Dr Joe and Abdou


It’s a hard life in the Gambia!

Kotu Butchery Project

This week saw the official handover of a new butchery complex at Kotu which has been set up with support from the Department of Agriculture as part of our LHDP (Livestock and Horticulture Development Project) and which is to be run by a group of local farmers. You may remember this ceremony has been postponed twice in the past, but finally on Tuesday we managed to get all the stakeholders together at the same time for the grand opening.

The sun shone (it always does!) and my colleague Alimou and I were on site by 8am to find the site deserted except for half a dozen ladies sitting on the steps, and no obvious signs of activity, although somebody had been busy the previous day as the pillars in front of the building were decked in the colours of the Gambian flag along with green and yellow ribbons, balloons, and a large ribbon across the central two pillars. The premises looked very smart and comprise six “stalls” selling beef, goat/sheep, and chicken, and in due course pig meat.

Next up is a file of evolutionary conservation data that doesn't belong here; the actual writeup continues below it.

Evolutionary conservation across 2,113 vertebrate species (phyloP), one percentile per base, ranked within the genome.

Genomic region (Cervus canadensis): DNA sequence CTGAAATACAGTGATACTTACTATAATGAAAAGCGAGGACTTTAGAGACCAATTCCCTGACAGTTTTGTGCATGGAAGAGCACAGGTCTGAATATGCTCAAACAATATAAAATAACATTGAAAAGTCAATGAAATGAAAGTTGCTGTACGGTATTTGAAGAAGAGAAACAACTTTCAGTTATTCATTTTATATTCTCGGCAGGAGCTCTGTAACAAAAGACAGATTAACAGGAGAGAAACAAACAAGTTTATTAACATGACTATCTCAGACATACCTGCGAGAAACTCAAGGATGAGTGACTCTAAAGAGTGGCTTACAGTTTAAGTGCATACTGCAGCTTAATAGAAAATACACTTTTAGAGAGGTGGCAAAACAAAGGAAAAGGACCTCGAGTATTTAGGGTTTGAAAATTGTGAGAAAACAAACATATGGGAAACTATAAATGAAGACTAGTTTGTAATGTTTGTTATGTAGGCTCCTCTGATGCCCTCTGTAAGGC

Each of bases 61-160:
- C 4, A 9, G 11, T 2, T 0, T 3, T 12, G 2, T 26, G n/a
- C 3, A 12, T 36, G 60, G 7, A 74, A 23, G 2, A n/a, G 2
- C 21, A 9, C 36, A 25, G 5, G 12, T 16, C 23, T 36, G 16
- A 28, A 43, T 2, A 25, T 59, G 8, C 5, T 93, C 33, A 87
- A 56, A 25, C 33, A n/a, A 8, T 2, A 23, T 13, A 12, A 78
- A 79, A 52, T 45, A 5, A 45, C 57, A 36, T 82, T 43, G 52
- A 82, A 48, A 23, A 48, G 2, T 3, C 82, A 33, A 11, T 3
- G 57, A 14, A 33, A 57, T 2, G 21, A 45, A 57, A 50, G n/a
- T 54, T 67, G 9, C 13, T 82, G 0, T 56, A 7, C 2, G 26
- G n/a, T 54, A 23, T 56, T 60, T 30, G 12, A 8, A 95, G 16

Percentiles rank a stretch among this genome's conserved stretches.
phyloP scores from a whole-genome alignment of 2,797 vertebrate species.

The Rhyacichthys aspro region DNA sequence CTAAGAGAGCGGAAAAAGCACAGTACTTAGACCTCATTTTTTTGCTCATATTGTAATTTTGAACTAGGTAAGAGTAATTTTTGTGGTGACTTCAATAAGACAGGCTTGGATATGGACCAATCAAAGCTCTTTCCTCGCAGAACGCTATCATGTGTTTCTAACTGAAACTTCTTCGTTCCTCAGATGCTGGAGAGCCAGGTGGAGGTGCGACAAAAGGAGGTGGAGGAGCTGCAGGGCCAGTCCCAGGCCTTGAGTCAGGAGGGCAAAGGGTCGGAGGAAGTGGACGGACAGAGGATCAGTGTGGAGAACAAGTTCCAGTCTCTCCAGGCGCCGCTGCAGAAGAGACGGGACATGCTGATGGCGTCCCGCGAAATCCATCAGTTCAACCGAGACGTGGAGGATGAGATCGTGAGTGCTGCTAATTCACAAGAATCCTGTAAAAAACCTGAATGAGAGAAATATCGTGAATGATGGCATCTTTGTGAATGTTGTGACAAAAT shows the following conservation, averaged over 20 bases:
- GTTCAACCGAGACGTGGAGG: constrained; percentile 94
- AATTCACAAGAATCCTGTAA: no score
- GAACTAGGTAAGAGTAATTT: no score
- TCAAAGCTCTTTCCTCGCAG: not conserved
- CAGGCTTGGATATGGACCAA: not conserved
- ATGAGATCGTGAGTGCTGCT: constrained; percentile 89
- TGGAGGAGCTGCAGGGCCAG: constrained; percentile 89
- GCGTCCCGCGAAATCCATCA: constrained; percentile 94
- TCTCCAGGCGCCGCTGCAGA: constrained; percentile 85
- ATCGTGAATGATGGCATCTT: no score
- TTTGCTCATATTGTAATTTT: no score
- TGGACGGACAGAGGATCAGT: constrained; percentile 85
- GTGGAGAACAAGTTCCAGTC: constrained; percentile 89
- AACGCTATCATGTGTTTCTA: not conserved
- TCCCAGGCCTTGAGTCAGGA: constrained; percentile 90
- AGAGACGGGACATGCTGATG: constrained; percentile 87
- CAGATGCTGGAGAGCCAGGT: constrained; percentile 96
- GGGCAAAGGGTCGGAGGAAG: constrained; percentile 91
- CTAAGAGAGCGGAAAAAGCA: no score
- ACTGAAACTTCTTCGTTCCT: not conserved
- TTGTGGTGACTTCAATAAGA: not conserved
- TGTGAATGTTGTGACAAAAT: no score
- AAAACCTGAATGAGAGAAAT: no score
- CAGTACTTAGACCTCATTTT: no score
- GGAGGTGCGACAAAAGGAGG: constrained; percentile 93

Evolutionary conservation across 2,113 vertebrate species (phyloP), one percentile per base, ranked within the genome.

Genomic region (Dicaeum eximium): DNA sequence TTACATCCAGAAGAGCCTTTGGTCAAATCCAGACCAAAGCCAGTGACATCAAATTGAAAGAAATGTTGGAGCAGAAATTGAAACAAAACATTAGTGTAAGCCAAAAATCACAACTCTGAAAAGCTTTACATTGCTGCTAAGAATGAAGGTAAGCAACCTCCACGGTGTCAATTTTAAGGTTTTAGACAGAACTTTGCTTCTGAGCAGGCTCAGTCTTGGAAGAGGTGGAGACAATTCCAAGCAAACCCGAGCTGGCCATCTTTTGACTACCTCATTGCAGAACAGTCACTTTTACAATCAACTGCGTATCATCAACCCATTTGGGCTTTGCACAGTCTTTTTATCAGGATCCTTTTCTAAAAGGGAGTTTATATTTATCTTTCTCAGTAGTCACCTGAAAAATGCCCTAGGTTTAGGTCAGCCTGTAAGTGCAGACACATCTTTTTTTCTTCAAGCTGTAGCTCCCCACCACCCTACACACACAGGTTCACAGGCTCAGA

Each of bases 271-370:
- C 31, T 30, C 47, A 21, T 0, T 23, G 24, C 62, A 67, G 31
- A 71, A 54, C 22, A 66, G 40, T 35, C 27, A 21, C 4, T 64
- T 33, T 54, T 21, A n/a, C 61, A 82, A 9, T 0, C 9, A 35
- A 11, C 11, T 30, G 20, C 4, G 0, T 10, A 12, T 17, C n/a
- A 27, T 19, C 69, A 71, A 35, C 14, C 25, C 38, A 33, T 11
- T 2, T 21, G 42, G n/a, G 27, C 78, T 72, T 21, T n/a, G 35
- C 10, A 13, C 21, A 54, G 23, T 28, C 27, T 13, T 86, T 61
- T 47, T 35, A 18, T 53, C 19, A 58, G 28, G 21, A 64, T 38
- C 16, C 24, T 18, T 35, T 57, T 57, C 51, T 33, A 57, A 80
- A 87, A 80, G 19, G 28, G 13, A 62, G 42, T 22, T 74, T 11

The new Butchery, Kotu

The new Butchery, Kotu

The new Butchery, Kotu

The new Butchery, Kotu

Mr Alimou Jallow (Department of Agriculture Planner)

Mr Alimou Jallow (Department of Agriculture Planner)